Capitol Alert
By Christopher Cadelago
September 30, 2015

  • Nearly half of likely voters want to extend Proposition 30 tax increases
  • Cigarette taxes favored by majority of voters
  • Broad support for shifting public employees to 401(k)-style plans

A new poll finds that nearly half of likely California voters favor temporarily extending Proposition 30’s sales and income tax hikes, but support falls to just 32 percent when asked if they should be made permanent.

The survey, released Wednesday by the Public Policy Institute of California, found that a far higher number back the idea of boosting taxes on cigarettes. Some 66 percent of likely voters favor increasing tobacco taxes by an unspecified amount.

Meanwhile, 49 percent of likely voters are green lighting an extraction tax on oil and natural gas. Support for the theoretical oil tax rose above the 50-percent threshold among only liberals (59 percent), Democrats (58 percent) and residents of the San Francisco Bay Area (53 percent).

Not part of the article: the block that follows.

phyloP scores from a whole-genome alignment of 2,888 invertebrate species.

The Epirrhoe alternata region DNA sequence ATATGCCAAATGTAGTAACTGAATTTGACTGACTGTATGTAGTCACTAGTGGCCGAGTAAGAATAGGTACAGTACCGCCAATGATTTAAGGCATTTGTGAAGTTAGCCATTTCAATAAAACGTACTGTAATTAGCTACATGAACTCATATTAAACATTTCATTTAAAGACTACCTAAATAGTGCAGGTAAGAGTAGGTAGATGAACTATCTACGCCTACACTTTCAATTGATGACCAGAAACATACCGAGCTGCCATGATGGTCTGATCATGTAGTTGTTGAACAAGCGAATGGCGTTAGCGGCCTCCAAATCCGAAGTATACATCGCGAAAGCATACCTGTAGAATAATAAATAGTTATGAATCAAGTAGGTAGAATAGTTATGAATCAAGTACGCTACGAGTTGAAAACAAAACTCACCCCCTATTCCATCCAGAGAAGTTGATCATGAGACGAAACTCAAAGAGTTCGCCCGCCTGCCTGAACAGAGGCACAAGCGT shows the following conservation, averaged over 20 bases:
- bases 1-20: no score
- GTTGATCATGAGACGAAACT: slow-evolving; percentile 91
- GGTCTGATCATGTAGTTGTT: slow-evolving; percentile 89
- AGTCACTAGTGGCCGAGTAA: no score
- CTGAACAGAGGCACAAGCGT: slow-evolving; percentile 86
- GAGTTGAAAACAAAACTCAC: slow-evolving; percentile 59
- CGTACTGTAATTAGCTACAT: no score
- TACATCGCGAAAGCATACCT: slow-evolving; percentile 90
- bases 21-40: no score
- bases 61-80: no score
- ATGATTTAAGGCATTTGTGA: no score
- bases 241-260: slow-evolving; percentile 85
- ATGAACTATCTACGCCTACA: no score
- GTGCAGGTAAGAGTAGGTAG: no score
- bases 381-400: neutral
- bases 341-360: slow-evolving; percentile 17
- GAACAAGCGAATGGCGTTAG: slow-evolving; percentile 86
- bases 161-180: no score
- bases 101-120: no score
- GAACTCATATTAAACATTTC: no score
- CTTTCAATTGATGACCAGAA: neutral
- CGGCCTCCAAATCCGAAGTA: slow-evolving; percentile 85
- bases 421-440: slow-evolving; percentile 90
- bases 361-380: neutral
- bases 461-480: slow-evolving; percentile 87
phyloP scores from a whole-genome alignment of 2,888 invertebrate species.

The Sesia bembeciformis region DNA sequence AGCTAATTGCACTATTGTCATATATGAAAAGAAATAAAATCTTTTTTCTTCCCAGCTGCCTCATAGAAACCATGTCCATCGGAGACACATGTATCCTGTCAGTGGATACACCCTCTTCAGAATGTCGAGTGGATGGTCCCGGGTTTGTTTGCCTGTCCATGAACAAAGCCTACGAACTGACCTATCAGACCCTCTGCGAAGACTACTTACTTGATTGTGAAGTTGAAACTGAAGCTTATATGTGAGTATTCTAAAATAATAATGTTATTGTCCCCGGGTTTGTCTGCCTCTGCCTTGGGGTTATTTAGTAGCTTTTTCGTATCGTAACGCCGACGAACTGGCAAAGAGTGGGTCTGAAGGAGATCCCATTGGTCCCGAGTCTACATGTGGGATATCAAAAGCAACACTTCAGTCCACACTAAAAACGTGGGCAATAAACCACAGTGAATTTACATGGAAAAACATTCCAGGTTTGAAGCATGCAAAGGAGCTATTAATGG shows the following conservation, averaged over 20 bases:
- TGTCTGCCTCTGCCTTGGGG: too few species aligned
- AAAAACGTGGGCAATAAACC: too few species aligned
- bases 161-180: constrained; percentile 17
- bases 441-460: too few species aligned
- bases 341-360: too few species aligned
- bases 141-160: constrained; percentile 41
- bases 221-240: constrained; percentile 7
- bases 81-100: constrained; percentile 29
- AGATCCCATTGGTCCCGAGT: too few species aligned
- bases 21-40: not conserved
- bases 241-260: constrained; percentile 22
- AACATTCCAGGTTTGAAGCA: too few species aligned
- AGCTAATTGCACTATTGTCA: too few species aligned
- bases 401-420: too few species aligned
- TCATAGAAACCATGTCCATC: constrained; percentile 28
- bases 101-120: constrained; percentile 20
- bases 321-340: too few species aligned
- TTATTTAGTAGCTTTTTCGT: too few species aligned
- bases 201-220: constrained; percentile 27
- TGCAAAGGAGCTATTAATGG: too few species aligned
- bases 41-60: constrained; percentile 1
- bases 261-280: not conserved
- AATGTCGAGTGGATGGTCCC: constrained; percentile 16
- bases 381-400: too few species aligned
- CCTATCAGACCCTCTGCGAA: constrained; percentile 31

PPIC’s poll comes amid jostling by dozens of interest groups angling to place their priorities on next year’s statewide ballot. In addition to possible cigarette and oil tax measures, two high-powered coalitions in recent weeks have introduced variations of a Proposition 30 extension, though both focus only on income taxes and allow the sales-tax hike to expire.

A group led by the California Teachers Association and the Service Employees International Union wants to extend the Proposition 30 income taxes to 2030, raising an estimated $7 billion to $9 billion a year for K-14 schools.

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